I have a million or more memories with my dad.
Like when he taught me to ride a bike without training wheels in the heat of one summer afternoon. Despite skinned knees and a few tears, he stuck with me the whole way. My dad would say, “Once at first you don’t succeed, try, try again.” It's a motto he instilled in me at an even earlier age (I think he made me recite it a million times until 1. I could say it correctly and 2. I believed it).
Or when I would stay home sick from school, he would always find me the best movies to watch on TV. "Crouching Tiger, Hidden Dragon" (which I would have NEVER picked out for myself) is still one of my favorites.
He drove me to school every day, stopping at the post office beforehand to get the mail, which I loved doing as a little girl. He always instructed me to hold the door open for others (especially the elderly), and to this day I can’t enter a post office without thinking of my dad OR holding the door open for someone.
On airplanes, takeoffs would make me nervous, so he would settle me down. “Are you ready?” he’d say. “We’re going to take off like a big bird in the sky.” And then he’d take his hand and make a flying gesture, and I was so focused on his hand that I hadn’t even noticed we were off the ground.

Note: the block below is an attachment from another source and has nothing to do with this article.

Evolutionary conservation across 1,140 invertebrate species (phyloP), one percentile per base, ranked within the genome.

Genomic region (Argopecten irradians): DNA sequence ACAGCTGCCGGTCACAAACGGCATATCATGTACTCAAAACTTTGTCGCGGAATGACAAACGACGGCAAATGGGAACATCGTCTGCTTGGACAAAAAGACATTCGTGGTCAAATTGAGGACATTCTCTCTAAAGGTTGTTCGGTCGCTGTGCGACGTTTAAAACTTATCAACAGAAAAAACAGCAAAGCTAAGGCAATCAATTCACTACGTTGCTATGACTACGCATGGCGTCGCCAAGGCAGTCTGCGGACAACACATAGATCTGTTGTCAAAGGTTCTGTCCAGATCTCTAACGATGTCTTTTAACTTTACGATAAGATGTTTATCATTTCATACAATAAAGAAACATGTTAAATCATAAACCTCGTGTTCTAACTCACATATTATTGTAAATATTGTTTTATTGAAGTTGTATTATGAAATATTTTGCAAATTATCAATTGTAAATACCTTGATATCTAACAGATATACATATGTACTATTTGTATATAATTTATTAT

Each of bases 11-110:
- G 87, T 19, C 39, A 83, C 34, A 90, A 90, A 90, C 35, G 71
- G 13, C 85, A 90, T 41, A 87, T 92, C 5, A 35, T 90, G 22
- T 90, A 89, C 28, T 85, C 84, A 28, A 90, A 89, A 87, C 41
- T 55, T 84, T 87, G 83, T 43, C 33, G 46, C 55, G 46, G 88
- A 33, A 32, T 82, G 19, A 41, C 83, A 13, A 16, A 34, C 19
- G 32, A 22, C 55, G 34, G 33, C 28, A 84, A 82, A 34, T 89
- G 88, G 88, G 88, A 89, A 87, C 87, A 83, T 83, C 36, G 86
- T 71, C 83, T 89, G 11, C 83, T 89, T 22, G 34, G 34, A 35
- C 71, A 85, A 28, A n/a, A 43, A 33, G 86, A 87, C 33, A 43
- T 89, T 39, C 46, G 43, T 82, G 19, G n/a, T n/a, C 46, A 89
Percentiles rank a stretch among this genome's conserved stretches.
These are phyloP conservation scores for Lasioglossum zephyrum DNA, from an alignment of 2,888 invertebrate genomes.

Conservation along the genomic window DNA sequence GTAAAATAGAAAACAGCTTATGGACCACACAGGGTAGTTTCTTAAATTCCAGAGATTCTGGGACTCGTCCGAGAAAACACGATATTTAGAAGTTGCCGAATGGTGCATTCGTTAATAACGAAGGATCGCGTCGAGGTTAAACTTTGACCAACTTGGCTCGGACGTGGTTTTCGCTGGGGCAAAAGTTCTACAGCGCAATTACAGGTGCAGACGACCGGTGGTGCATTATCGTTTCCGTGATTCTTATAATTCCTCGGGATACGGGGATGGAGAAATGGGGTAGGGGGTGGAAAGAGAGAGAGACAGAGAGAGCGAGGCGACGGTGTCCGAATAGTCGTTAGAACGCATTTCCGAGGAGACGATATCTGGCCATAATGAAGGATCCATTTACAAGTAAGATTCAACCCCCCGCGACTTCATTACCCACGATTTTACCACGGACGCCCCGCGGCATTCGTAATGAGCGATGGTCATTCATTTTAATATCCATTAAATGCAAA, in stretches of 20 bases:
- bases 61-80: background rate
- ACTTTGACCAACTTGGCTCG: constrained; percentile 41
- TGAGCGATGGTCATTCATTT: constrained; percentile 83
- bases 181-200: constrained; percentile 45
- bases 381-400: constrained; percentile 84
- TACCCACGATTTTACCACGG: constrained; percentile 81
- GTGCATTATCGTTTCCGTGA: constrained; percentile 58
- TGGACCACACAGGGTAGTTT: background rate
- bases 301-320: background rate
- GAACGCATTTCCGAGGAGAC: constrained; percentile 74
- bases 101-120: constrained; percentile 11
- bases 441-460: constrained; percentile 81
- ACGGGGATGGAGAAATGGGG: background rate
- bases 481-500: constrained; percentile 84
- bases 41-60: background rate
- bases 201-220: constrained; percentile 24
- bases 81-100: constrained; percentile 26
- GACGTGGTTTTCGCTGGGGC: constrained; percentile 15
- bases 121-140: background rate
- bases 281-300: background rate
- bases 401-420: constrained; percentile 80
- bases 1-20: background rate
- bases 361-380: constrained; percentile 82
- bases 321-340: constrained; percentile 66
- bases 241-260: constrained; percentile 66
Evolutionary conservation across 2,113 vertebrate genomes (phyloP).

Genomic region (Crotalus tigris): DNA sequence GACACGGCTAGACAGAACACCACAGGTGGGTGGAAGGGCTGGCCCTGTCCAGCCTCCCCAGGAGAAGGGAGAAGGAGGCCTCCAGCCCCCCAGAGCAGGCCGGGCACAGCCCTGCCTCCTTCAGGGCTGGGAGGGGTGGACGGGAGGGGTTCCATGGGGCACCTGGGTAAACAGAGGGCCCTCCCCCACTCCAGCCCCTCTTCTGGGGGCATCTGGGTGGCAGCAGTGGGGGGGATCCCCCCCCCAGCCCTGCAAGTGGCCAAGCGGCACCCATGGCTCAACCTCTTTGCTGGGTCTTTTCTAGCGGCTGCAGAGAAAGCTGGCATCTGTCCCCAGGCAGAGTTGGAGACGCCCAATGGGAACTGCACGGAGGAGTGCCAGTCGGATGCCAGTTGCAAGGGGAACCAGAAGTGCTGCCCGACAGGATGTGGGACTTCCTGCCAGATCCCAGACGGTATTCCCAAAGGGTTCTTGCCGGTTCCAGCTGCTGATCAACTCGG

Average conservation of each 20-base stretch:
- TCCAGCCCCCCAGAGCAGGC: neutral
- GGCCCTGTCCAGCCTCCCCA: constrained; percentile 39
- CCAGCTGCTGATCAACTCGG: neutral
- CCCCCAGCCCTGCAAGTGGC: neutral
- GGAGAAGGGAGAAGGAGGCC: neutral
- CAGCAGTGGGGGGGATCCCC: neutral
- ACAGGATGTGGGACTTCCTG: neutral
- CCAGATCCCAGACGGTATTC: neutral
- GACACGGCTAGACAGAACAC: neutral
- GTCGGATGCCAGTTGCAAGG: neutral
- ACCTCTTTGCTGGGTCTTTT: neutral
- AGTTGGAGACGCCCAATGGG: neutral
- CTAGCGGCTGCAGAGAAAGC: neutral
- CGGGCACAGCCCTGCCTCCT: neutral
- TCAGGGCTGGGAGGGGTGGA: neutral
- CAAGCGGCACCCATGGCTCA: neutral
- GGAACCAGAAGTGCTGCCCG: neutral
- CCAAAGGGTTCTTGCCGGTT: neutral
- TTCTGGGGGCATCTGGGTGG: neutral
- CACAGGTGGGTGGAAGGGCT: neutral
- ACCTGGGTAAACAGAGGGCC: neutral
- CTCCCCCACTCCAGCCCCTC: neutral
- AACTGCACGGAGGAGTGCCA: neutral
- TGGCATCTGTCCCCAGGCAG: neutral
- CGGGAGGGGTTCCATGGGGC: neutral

He bought me my first digital camera, built me a batting cage, taught me to change a flat tire, introduced me to The Eagles, The Beatles and Bob Dylan, has never judged me, and has always told me how proud he is of me.
I’m sure he never thought all of the little things would actually turn out to be big things in my life, and I’m so thankful he took the time to do them. I’m thankful because, without even knowing it, he has taught me to be a better parent to my own children.
So thanks, Dad. Happy Father’s Day.
I’m sure he never thought all of the little things would actually turn out to be big things in my life, and I’m so thankful he took the time to do them.